CARTERET, N.J. -- Pathmark Stores here is one of an increasing number of retailers who are embarking on a chainwide program that will make the meat case more consumer friendly by grouping beef products according to cooking method, said officials.
The initiative follows a successful seven-store test of the Meat Case Simplification program developed by the National Cattlemen's Beef Association, Chicago. It will be rolled out to all 150 Pathmark units on the Fourth of July.
"It's to make the consumer shopping experience a lot easier when they go to the meat department," said Robert DiPisa, category manager of the meat division. "The biggest confusion right now is in the meat section."
Presently, the cases are set around the cut of meat, using names that might be more familiar to butchers or professional cooks, not consumers, said DePisa.
"We want [the names to reflect] the way they shop," he explained. "They shop like they're preparing a meal, whether they want a roast, a broiler or a saute. This is the way the cases will be set up."
The new sections will be highlighted by a 7- by 11-inch sign that includes the name of the category as well as a picture of the cut, and color-coordinated shelf strips.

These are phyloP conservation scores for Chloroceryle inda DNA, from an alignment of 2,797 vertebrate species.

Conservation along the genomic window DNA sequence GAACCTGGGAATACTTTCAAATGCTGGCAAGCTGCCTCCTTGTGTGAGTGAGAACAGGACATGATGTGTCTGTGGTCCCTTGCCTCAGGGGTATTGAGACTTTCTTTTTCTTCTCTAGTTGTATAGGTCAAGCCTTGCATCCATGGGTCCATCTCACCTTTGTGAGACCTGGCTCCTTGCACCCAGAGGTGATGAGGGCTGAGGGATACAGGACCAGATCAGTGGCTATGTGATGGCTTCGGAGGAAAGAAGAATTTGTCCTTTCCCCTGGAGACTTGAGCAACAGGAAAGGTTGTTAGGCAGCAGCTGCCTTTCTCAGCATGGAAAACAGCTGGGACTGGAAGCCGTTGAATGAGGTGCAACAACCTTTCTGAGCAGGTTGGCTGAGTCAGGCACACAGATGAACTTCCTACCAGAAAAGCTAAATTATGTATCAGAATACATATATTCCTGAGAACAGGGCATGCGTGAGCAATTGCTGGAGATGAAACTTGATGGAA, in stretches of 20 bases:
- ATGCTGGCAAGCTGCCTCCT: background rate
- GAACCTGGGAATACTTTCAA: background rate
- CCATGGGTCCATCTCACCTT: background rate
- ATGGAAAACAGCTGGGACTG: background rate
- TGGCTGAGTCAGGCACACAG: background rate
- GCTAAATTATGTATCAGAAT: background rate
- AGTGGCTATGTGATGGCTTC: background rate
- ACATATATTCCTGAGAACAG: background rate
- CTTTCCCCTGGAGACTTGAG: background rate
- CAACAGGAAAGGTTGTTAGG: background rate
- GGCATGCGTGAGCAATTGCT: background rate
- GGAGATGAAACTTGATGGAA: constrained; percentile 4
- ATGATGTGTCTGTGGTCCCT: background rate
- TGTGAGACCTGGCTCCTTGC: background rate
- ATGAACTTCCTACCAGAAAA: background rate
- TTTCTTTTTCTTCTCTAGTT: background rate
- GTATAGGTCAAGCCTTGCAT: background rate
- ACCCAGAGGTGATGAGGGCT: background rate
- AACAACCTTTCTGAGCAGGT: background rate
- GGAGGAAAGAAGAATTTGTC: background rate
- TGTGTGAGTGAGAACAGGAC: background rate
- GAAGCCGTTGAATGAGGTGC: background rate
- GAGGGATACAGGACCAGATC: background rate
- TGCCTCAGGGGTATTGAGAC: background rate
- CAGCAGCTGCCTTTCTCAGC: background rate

For example, red indicates items best suited to broiling and grilling, yellow denotes saute cuts and brown promotes items good for braising.
Each color will also correspond with on-pack labels found on the products. The three-sided labels carry an abundance of information pertaining to cooking, refrigerated and frozen shelf life at home, and care and preparation of leftovers.
"There is a need for [this information], because of the lack of cooking knowledge," said DiPisa.
Customers will be alerted to the reorganization both in-store and in circulars. The retailer is also in the process of educating its employees about the program.
"We're going to each individual marketing area, where a trainer is going to go over the program and communicate how it's set up with labels and the signs," he said, adding that the trial run received high marks.
"We're getting excellent feedback from customers," he said.
DiPisa said it is hoped the initiative will boost sales of back-of-the-line items, like roasts, which customers often order in restaurants, when someone else is cooking -- but rarely prepare at home.
"We feel that [the reset] is the way we are going to get an uplift in the roast category," he said of the rumps, eye- and top-rounds and pot roasts. "People don't know the difference between pot roast and roast beef."